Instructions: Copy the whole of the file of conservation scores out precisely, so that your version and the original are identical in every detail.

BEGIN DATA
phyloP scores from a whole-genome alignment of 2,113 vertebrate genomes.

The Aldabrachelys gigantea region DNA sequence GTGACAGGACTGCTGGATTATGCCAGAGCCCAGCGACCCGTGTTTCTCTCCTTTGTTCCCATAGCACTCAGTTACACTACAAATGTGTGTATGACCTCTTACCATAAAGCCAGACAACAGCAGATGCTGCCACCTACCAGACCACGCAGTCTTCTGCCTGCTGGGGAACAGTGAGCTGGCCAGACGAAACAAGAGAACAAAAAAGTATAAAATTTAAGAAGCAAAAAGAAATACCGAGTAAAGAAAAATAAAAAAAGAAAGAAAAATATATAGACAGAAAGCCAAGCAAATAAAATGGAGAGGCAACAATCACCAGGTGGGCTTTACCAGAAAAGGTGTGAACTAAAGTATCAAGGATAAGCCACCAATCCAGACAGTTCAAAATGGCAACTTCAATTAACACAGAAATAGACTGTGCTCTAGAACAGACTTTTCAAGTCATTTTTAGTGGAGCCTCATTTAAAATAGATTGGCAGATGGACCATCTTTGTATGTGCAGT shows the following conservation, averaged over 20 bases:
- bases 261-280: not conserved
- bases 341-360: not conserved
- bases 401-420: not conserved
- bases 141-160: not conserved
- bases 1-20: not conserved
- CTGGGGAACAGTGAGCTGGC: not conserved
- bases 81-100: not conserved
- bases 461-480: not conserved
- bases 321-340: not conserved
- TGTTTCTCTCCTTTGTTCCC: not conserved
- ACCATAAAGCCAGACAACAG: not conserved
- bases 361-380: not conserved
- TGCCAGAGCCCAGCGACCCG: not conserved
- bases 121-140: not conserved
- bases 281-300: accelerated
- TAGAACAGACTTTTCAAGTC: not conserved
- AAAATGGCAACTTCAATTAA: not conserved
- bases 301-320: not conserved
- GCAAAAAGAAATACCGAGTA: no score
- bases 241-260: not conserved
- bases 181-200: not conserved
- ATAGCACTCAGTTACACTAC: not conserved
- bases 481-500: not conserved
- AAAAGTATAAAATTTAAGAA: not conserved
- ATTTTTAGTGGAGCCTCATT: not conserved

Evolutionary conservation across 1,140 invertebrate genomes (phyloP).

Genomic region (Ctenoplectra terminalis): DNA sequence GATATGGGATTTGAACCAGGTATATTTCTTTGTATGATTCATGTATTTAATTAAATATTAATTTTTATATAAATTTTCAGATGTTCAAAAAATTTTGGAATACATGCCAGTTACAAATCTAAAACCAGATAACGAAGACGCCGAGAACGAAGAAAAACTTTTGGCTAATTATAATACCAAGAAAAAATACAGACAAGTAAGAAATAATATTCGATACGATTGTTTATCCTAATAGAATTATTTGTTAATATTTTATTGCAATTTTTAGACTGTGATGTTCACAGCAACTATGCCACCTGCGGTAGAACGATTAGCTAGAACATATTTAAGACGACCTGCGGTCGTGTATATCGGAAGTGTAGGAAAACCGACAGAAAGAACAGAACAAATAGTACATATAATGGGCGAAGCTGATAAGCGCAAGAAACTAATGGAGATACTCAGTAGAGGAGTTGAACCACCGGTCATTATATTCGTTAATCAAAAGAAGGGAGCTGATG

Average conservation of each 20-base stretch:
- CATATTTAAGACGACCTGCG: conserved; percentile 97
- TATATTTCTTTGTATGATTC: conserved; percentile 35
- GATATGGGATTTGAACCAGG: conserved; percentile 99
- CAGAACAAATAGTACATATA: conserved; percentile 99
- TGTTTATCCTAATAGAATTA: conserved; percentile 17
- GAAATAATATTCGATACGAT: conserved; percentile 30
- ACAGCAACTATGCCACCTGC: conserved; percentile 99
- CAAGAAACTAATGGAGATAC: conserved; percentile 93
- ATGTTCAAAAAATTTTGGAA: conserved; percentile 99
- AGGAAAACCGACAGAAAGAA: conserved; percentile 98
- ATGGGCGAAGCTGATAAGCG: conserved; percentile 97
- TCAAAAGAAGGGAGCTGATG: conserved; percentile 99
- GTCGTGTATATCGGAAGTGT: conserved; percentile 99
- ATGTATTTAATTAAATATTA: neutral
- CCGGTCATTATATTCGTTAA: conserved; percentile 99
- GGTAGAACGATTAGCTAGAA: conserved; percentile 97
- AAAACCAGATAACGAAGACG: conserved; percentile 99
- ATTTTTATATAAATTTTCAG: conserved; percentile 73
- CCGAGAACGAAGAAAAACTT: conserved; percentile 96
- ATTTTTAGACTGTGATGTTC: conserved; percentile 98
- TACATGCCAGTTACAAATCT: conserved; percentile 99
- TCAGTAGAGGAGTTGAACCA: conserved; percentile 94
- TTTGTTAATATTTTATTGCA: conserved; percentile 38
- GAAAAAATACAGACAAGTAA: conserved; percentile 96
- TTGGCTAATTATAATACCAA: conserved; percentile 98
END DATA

phyloP scores from a whole-genome alignment of 2,113 vertebrate genomes.

The Aldabrachelys gigantea region DNA sequence GTGACAGGACTGCTGGATTATGCCAGAGCCCAGCGACCCGTGTTTCTCTCCTTTGTTCCCATAGCACTCAGTTACACTACAAATGTGTGTATGACCTCTTACCATAAAGCCAGACAACAGCAGATGCTGCCACCTACCAGACCACGCAGTCTTCTGCCTGCTGGGGAACAGTGAGCTGGCCAGACGAAACAAGAGAACAAAAAAGTATAAAATTTAAGAAGCAAAAAGAAATACCGAGTAAAGAAAAATAAAAAAAGAAAGAAAAATATATAGACAGAAAGCCAAGCAAATAAAATGGAGAGGCAACAATCACCAGGTGGGCTTTACCAGAAAAGGTGTGAACTAAAGTATCAAGGATAAGCCACCAATCCAGACAGTTCAAAATGGCAACTTCAATTAACACAGAAATAGACTGTGCTCTAGAACAGACTTTTCAAGTCATTTTTAGTGGAGCCTCATTTAAAATAGATTGGCAGATGGACCATCTTTGTATGTGCAGT shows the following conservation, averaged over 20 bases:
- bases 261-280: not conserved
- bases 341-360: not conserved
- bases 401-420: not conserved
- bases 141-160: not conserved
- bases 1-20: not conserved
- CTGGGGAACAGTGAGCTGGC: not conserved
- bases 81-100: not conserved
- bases 461-480: not conserved
- bases 321-340: not conserved
- TGTTTCTCTCCTTTGTTCCC: not conserved
- ACCATAAAGCCAGACAACAG: not conserved
- bases 361-380: not conserved
- TGCCAGAGCCCAGCGACCCG: not conserved
- bases 121-140: not conserved
- bases 281-300: accelerated
- TAGAACAGACTTTTCAAGTC: not conserved
- AAAATGGCAACTTCAATTAA: not conserved
- bases 301-320: not conserved
- GCAAAAAGAAATACCGAGTA: no score
- bases 241-260: not conserved
- bases 181-200: not conserved
- ATAGCACTCAGTTACACTAC: not conserved
- bases 481-500: not conserved
- AAAAGTATAAAATTTAAGAA: not conserved
- ATTTTTAGTGGAGCCTCATT: not conserved

Evolutionary conservation across 1,140 invertebrate genomes (phyloP).

Genomic region (Ctenoplectra terminalis): DNA sequence GATATGGGATTTGAACCAGGTATATTTCTTTGTATGATTCATGTATTTAATTAAATATTAATTTTTATATAAATTTTCAGATGTTCAAAAAATTTTGGAATACATGCCAGTTACAAATCTAAAACCAGATAACGAAGACGCCGAGAACGAAGAAAAACTTTTGGCTAATTATAATACCAAGAAAAAATACAGACAAGTAAGAAATAATATTCGATACGATTGTTTATCCTAATAGAATTATTTGTTAATATTTTATTGCAATTTTTAGACTGTGATGTTCACAGCAACTATGCCACCTGCGGTAGAACGATTAGCTAGAACATATTTAAGACGACCTGCGGTCGTGTATATCGGAAGTGTAGGAAAACCGACAGAAAGAACAGAACAAATAGTACATATAATGGGCGAAGCTGATAAGCGCAAGAAACTAATGGAGATACTCAGTAGAGGAGTTGAACCACCGGTCATTATATTCGTTAATCAAAAGAAGGGAGCTGATG

Average conservation of each 20-base stretch:
- CATATTTAAGACGACCTGCG: conserved; percentile 97
- TATATTTCTTTGTATGATTC: conserved; percentile 35
- GATATGGGATTTGAACCAGG: conserved; percentile 99
- CAGAACAAATAGTACATATA: conserved; percentile 99
- TGTTTATCCTAATAGAATTA: conserved; percentile 17
- GAAATAATATTCGATACGAT: conserved; percentile 30
- ACAGCAACTATGCCACCTGC: conserved; percentile 99
- CAAGAAACTAATGGAGATAC: conserved; percentile 93
- ATGTTCAAAAAATTTTGGAA: conserved; percentile 99
- AGGAAAACCGACAGAAAGAA: conserved; percentile 98
- ATGGGCGAAGCTGATAAGCG: conserved; percentile 97
- TCAAAAGAAGGGAGCTGATG: conserved; percentile 99
- GTCGTGTATATCGGAAGTGT: conserved; percentile 99
- ATGTATTTAATTAAATATTA: neutral
- CCGGTCATTATATTCGTTAA: conserved; percentile 99
- GGTAGAACGATTAGCTAGAA: conserved; percentile 97
- AAAACCAGATAACGAAGACG: conserved; percentile 99
- ATTTTTATATAAATTTTCAG: conserved; percentile 73
- CCGAGAACGAAGAAAAACTT: conserved; percentile 96
- ATTTTTAGACTGTGATGTTC: conserved; percentile 98
- TACATGCCAGTTACAAATCT: conserved; percentile 99
- TCAGTAGAGGAGTTGAACCA: conserved; percentile 94
- TTTGTTAATATTTTATTGCA: conserved; percentile 38
- GAAAAAATACAGACAAGTAA: conserved; percentile 96
- TTGGCTAATTATAATACCAA: conserved; percentile 98